Krieger is strongly for technology when it comes to providing good service, although it shouldn’t be synonymous with being always available. “The irony is that there is a lot of technology that should help us get better at communication, but is secretly making things worse. We’ve started calling these tools ‘weapons of mass destruction,’” he says, hinting at the professional instant messaging platform Slack. “We should really be careful about what we’re using it for and how much we’re letting it intefere and interrupt our workflow.”
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The ROI of doing good: sustainability is a key differentiator
At Space and Time, Jones claims that they are no longer just chasing revenue – they are rethinking their business model altogether. At Good-Loop, an advertising agency and B-Corp connecting global brands with charities, they too are thinking about the bigger picture: specifically, how they justify their social impact and the ‘ROI of doing good.’ Its founder, Amy Williams, is optimistic about the collective attitude toward sustainability among brands.
“The reality is that living a sustainable life is often a privilege,” she admits. “It costs more to make those decisions and it’s not realistic to expect people to prioritize the planet when they’re thinking about their families. But we are seeing brands lean into sustainability in affordable ways, and when the price consideration is the same, sustainability is the number one [reason] a consumer will choose a brand over another.”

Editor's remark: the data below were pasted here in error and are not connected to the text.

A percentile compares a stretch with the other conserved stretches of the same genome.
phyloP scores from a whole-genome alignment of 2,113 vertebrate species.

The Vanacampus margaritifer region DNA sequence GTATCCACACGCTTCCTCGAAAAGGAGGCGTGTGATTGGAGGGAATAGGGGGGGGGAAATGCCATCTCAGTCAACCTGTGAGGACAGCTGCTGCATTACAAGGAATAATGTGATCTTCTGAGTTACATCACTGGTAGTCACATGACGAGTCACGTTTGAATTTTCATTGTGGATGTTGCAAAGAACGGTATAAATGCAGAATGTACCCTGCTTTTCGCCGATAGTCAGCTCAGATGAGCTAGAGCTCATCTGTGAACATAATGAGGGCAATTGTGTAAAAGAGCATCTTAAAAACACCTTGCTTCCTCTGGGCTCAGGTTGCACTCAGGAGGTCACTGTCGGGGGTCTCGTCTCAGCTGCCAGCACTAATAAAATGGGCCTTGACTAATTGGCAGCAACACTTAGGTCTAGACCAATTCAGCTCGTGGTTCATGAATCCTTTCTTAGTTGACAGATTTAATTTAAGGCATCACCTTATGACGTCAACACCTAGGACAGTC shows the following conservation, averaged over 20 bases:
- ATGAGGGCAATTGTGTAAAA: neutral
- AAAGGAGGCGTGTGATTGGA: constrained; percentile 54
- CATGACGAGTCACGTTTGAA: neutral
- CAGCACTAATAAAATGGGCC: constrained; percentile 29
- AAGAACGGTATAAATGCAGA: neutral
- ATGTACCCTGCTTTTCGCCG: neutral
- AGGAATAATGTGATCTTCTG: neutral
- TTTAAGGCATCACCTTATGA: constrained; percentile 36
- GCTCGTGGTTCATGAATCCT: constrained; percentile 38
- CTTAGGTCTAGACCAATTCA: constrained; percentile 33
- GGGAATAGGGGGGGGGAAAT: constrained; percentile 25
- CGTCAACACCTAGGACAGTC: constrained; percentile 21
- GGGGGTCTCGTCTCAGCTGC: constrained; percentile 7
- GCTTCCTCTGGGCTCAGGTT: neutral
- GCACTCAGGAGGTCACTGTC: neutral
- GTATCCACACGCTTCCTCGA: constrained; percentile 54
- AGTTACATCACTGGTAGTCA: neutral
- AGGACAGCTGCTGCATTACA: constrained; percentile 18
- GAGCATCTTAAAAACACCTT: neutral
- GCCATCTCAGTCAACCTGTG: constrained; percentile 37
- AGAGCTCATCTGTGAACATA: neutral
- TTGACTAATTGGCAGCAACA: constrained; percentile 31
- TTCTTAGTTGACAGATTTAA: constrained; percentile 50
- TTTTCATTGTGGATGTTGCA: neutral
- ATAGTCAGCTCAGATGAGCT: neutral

Sustainability is a key driver of talent and contributes generously to company culture. Space and Time introduced the ‘carbon kickback,’ scrapping long-haul business flights and instead offering free strategy time to clients over Zoom, while Good-Loop has allocated a whole new role to qualifying the company’s overall sustainability. These initiatives are modern-day motivators for both clients and employees. Why? Because “people can see that we care about something beyond what we’re trying to do with our clients,” says Kimuyu.
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Has leadership in marketing lost its way?
If time is money, agency leaders should spend it wisely. Bell firmly holds this view, arguing that lack of leadership can often be the culprit in the loss of clients. “There’s an interesting link where the more senior people get, the less time they spend with clients,” he says. “[They] spend less and less time with clients and spend more and more time doing the things that they think board directors, managing directors and chief strategy officers should do.”
Bell’s comments suggest that if they want to be more profitable, agencies must first look at the structure of their business: “If they’re not spending time with your clients, they are an overhead cost to the business, and that is just draining your profitability.”
It’s important to remember a two-way dialogue when it comes to client relationships, “to not only give people a voice, but to shape what that proposition looks like,” as Jones puts it, reminding us that it’s necessary to stay close to your clients at this time and nurture those relationships in a way that aligns with your business. While what you do and how you do it is crucial, it’s the ‘why’ that really matters.